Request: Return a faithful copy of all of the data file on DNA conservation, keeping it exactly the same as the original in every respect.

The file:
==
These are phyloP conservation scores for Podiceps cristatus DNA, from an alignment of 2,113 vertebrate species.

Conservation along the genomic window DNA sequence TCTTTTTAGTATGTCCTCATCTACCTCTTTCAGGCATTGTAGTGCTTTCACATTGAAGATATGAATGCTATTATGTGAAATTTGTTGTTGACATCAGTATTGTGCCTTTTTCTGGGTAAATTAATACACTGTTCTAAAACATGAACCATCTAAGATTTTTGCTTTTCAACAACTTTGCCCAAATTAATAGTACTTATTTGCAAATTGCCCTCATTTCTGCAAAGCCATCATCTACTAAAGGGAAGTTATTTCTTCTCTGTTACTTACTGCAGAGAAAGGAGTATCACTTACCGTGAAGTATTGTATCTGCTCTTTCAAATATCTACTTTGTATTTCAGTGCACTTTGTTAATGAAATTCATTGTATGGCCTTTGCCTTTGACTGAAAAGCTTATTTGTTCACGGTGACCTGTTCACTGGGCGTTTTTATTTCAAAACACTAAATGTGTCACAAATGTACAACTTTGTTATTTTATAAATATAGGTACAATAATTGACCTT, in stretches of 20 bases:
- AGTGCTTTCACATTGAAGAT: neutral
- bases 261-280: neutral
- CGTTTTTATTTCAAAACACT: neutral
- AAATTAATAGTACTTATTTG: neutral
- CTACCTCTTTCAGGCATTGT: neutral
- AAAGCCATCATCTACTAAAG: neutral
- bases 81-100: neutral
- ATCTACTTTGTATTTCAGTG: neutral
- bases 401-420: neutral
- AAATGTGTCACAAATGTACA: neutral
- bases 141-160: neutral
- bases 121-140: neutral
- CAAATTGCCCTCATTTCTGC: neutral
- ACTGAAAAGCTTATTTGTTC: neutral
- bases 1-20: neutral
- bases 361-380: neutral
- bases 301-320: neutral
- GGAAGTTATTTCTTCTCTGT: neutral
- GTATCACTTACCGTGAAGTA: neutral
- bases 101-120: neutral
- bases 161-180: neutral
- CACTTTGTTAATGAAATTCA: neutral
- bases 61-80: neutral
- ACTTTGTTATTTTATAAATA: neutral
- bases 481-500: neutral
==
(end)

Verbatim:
These are phyloP conservation scores for Podiceps cristatus DNA, from an alignment of 2,113 vertebrate species.

Conservation along the genomic window DNA sequence TCTTTTTAGTATGTCCTCATCTACCTCTTTCAGGCATTGTAGTGCTTTCACATTGAAGATATGAATGCTATTATGTGAAATTTGTTGTTGACATCAGTATTGTGCCTTTTTCTGGGTAAATTAATACACTGTTCTAAAACATGAACCATCTAAGATTTTTGCTTTTCAACAACTTTGCCCAAATTAATAGTACTTATTTGCAAATTGCCCTCATTTCTGCAAAGCCATCATCTACTAAAGGGAAGTTATTTCTTCTCTGTTACTTACTGCAGAGAAAGGAGTATCACTTACCGTGAAGTATTGTATCTGCTCTTTCAAATATCTACTTTGTATTTCAGTGCACTTTGTTAATGAAATTCATTGTATGGCCTTTGCCTTTGACTGAAAAGCTTATTTGTTCACGGTGACCTGTTCACTGGGCGTTTTTATTTCAAAACACTAAATGTGTCACAAATGTACAACTTTGTTATTTTATAAATATAGGTACAATAATTGACCTT, in stretches of 20 bases:
- AGTGCTTTCACATTGAAGAT: neutral
- bases 261-280: neutral
- CGTTTTTATTTCAAAACACT: neutral
- AAATTAATAGTACTTATTTG: neutral
- CTACCTCTTTCAGGCATTGT: neutral
- AAAGCCATCATCTACTAAAG: neutral
- bases 81-100: neutral
- ATCTACTTTGTATTTCAGTG: neutral
- bases 401-420: neutral
- AAATGTGTCACAAATGTACA: neutral
- bases 141-160: neutral
- bases 121-140: neutral
- CAAATTGCCCTCATTTCTGC: neutral
- ACTGAAAAGCTTATTTGTTC: neutral
- bases 1-20: neutral
- bases 361-380: neutral
- bases 301-320: neutral
- GGAAGTTATTTCTTCTCTGT: neutral
- GTATCACTTACCGTGAAGTA: neutral
- bases 101-120: neutral
- bases 161-180: neutral
- CACTTTGTTAATGAAATTCA: neutral
- bases 61-80: neutral
- ACTTTGTTATTTTATAAATA: neutral
- bases 481-500: neutral